Local Spanish classes take advantage of young students’ propensity to learn another language easily

Ashley Graham, Alexis Graham, William Graham, Josiah Manzanares, Liz Russi, Zoe Berger, Janna Manzanares and Asia Knight during an after-school Spanish class

Ashley Graham, Alexis Graham, William Graham, Josiah Manzanares, Liz Russi, Zoe Berger, Janna Manzanares and Asia Knight during an after-school Spanish class

By Brett Ashley Hawkins
Editorial Intern

With greater frequency in the ever-expanding global marketplace, the knowledge of a second language grants an edge to applicants seeking employment or higher education. Knowing a language in addition to English increases an individual’s versatility in the workplace and provides college applications with flair.
The Long Beach Unified School District currently offers Spanish at many of its middle schools and French, German, Japanese, and Chinese, along with Spanish, at the high-school level.
Michelle Huynh, a third-year student at the University of Southern California, took Spanish at both Hughes Middle School and Long Beach Polytechnic High School, finishing her senior year at an Advanced Placement (AP) level. “I wholeheartedly endorse learning new languages because not only is the skill practical in our progressively globalized world, it promotes an appreciation of other’s language and culture,” she said, alluding to her instructors’ strategies of imbuing the culture and tradition in the courses as opposed to strictly relying on textbooks, handouts, and pure memorization.
Sergio Piña, a second-grade teacher at Addams Elementary, echoes Huynh’s sentiments on the proper way to learn a foreign language. “Teachers need to integrate the arts and culture through a lot of hands-on activities and visuals,” he said. “There has to be a balance between interaction and reading. It also helps kinesthetic learners.”
Piña spent his early childhood living in the United States and then moved to Mexico for two years before returning to the States. He admits that he had forgotten how to speak English during his time in Mexico and he had to repeat a grade level he had previously completed in this country. “I had to go to special English Language Development (ELD) sessions after school,” he said, adding that it didn’t take him too long to re-familiarize himself with the language.
Helping to prepare children here for a more bilingual world in the future, Lakewood resident Amy Berger recently initiated weekly Spanish conversation classes for students at elementary and middle-school levels. “I recalled how valuable my own Spanish skills have been to my professional career and wanted my child to get a head start,” said Berger, who believes that knowing a second language will help her daughter and other children pave their ways to success. Berger’s background with the language includes a bachelor’s degree in Spanish from University of California, Berkeley, and a graduate degree from the Massachusetts Institute of Technology. Her co-instructors have degrees from California State University, Long Beach, and the Instituto Technologico de Sonora in Mexico.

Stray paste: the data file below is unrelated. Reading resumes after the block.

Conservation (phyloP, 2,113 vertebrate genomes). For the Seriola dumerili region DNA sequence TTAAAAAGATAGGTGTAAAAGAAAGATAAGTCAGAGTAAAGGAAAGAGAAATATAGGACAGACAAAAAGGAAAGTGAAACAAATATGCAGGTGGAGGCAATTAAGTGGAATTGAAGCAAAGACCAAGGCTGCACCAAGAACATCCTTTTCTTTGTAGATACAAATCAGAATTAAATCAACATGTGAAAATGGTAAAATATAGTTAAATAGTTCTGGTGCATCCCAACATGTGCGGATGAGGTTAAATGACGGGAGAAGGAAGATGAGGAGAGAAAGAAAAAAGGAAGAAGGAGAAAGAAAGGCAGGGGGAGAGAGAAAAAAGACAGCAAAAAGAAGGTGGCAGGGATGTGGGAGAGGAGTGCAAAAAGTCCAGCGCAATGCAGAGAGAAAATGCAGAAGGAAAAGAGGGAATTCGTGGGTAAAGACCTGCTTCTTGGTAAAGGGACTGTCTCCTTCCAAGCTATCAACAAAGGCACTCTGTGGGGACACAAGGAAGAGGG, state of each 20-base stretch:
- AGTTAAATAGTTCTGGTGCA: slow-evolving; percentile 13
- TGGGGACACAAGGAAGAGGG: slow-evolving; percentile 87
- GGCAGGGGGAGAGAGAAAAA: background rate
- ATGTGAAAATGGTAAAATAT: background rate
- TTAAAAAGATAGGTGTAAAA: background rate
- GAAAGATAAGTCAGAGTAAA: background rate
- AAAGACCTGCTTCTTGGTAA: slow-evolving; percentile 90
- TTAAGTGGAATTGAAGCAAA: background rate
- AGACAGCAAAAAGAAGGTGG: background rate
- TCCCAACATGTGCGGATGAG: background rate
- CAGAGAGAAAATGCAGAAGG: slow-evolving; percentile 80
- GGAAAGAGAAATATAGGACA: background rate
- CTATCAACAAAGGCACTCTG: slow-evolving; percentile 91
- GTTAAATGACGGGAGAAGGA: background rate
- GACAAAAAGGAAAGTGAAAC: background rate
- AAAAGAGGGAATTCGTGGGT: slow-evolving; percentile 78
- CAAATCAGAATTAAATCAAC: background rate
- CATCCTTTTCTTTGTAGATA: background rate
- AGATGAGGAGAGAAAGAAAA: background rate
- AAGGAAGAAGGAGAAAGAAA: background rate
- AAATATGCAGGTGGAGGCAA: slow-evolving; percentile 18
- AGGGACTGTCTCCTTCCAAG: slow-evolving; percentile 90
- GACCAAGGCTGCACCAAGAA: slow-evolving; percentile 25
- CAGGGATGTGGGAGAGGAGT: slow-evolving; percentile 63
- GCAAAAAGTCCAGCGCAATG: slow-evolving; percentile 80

Berger prides herself in involving music and art projects in her lessons. With her classes ongoing through 2011, her next project is a Spanish Conversation Winter Camp from Dec. 20 to Dec. 23 in Lakewood, which will feature holiday-oriented vocabulary lessons, as well as cultural art projects and music from Central and South America.
Learning other languages may help students to embrace other cultures and familiarize themselves with lifestyles other than “the American Way.” “I think that learning a new language is essential to understanding that culture. You can derive so much from a culture if you look closely at the nuances and subtleties of the language,” Huynh said. “For example, in Vietnamese, you always refer to someone else in terms of their relation to you. You would refer to an older male as your older brother– it reflects a sense of hierarchy and commitment to one’s role.” An immigrant born in Saigon, Vietnam, Huynh learned Vietnamese first, then English, which necessitated her balancing Vietnamese and American ways of life. She took on Spanish several years later.
Having learned a second language rather easily in her early years, Huynh feels that children 6 to 10 years old absorb a new language more successfully than older learners, but feels that it’s never too late to become bilingual. “As long as you are committed, I think you can always learn something new,” she said. “Learning is definitely a life-long process.” She also encourages anyone with the resources to attempt to seek the knowledge a new language has to offer. “As an immigrant, I believe those who have the opportunity to learn a new language need to take full advantage of it because not everyone has that chance,” she said.
Piña agrees with Huynh’s assessment that, when it comes to tackling a new language, the earlier, the better. “It’s easier for them to learn at a younger age,” he said. “Younger kids absorb it like a sponge and can learn languages simultaneously.”
Both of their judgments fall right in line with Berger’s vision for her students to learn at younger age levels to create the most impact mentally and culturally.
To see what bilingual education opportunities are available locally, call LBUSD at (562) 997-8000, or contact Berger at (562) 833-3115 or amyberger@caa.rr.com.

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